The Federal Government of Nigeria has filed seven grounds of appeal at the Supreme Court against the Court of Appeal judgment which discharged the leader of the Indigenous People of Biafra (IPOB), Nnamdi Kanu.
The government asked the apex court to set aside the judgment and restore the charge against Kanu to be tried at the trial court.
The Nigerian government is also seeking a stay of execution of the judgment of the Court of Appeal, pending the hearing and final determination of its appeal, noting that the IPOB leader posed a flight risk.
According to The Punch, the federal government’s notice of appeal dated October 18 was signed by the Director of Public Prosecution of the Federation, Mohammed Abubakar, Assistant Chief State Counsel, D. Kaswe and A. Aluko and Senior State Counsel, G. Nweze, Department of Public Prosecution, Federal Ministry of Justice.
The federal government also averred that the Court of Appeal erred in law when it held that the trial court had no jurisdiction to try Kanu because of “the extraordinary rendition of the respondent.”
“There was no evidence led by the respondent before the court of the first instance and indeed before the court below to show how he was allegedly abducted and rendered to Nigeria as required by Section 139 of the Evidence Act, 2011 since he alleged that he was abducted without following due process of law,” it stated.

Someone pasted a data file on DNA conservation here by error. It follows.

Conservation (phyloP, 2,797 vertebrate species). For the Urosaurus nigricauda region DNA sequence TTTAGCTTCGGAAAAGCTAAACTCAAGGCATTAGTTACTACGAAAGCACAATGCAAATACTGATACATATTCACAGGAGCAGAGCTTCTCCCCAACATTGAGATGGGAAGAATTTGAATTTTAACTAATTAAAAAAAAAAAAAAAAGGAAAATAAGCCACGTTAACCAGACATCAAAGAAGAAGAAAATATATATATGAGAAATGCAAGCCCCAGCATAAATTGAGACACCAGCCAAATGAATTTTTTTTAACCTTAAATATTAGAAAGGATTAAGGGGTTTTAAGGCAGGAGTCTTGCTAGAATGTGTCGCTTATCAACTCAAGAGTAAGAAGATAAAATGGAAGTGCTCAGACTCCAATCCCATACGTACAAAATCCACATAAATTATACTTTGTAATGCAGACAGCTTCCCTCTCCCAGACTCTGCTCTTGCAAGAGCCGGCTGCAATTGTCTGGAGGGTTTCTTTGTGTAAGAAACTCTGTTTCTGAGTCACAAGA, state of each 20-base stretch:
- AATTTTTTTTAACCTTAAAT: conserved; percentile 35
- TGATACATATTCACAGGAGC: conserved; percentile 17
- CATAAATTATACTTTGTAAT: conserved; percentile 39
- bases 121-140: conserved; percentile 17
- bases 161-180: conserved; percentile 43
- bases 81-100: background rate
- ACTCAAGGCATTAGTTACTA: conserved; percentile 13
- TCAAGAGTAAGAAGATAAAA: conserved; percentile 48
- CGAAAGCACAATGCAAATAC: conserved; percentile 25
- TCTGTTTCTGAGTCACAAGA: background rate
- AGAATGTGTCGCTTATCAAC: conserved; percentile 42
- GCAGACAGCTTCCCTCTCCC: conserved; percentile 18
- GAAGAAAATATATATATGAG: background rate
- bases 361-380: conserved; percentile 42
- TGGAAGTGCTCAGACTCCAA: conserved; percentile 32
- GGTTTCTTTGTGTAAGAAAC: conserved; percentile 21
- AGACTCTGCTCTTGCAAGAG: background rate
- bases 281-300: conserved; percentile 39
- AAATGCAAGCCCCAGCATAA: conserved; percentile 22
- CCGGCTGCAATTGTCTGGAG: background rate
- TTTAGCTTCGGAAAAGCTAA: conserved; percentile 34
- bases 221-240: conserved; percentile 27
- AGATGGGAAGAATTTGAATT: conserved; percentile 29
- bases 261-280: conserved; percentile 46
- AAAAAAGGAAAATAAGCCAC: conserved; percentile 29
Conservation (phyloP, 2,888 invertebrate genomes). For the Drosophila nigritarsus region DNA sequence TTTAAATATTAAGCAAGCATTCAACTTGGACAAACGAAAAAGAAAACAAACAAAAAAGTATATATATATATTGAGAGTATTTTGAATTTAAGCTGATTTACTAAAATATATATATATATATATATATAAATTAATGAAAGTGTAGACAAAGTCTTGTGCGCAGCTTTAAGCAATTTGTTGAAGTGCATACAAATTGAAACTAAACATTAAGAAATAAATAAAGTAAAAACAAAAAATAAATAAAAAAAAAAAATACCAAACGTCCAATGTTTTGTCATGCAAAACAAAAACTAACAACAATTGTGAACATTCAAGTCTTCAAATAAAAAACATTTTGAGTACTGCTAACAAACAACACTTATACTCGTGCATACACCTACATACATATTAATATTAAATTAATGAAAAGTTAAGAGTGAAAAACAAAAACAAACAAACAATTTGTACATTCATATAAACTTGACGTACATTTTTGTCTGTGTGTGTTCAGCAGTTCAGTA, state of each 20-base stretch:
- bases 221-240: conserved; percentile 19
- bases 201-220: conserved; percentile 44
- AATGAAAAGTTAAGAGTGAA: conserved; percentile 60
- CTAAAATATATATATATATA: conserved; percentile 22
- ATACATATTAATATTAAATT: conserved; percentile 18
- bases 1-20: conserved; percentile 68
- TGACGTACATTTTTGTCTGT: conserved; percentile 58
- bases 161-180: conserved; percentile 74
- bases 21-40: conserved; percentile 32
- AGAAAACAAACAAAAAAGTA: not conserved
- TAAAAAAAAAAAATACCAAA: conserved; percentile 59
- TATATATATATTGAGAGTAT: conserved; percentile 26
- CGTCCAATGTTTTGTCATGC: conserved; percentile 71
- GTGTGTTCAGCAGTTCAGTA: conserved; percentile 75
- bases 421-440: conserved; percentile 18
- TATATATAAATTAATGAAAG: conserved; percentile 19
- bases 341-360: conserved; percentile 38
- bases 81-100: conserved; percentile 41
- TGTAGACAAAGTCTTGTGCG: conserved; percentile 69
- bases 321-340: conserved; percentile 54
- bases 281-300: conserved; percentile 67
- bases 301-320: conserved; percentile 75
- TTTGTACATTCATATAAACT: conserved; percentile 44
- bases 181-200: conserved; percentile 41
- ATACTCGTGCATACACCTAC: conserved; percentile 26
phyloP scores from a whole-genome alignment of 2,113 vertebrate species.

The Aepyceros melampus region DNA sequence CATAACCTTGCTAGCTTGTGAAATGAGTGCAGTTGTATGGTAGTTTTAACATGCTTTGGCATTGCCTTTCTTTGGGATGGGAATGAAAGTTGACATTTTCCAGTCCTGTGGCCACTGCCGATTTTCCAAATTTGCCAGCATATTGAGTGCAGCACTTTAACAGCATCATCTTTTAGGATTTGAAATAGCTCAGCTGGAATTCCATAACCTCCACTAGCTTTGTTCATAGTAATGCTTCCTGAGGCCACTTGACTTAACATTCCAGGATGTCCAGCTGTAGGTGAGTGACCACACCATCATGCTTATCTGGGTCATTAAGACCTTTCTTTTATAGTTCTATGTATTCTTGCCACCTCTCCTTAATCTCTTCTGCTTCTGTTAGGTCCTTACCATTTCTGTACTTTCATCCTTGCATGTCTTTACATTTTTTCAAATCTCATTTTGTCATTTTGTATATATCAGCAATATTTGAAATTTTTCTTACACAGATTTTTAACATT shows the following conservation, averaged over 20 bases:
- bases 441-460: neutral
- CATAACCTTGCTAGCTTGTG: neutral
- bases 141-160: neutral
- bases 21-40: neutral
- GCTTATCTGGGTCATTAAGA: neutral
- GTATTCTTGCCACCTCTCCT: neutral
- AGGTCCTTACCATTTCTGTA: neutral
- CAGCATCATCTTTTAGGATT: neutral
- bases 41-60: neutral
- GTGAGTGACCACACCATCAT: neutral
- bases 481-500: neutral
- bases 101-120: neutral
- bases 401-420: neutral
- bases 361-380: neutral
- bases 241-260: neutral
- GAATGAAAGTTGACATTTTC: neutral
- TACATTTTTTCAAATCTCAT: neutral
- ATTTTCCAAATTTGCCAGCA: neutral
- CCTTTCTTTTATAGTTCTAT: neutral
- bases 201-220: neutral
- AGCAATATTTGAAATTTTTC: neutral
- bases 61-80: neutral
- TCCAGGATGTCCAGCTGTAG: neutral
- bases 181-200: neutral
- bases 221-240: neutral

The government also claimed that the appeal court was wrong by saying that how Kanu was brought back to the country could vitiate and weaken the criminal charges of treason, treasonable felony and terrorism brought against him.
It added that the lower court made that decision without taking into account the fact that the nature of the “entry’’ of the respondent is not relevant in the determination of the charges against him.
The federal government further argued that the court below erred in law when it discharged the respondent of the offences mentioned in counts 1, 2, 3, 4, 5, 8 and 15 bordering on terrorism offences contained in the amended charge dated January 14, 2022, and retained by the trial court for want of jurisdiction.
The appeal observed that the appellate court was completely silent and closed its eyes to the obvious fact of the issues which predate the rendition of the respondent because he was standing trial for conspiracy, and treasonable felony terrorism before his escape.
The FG also stated that Kanu has a history of jumping bail and may be difficult to secure if the appeal was not granted.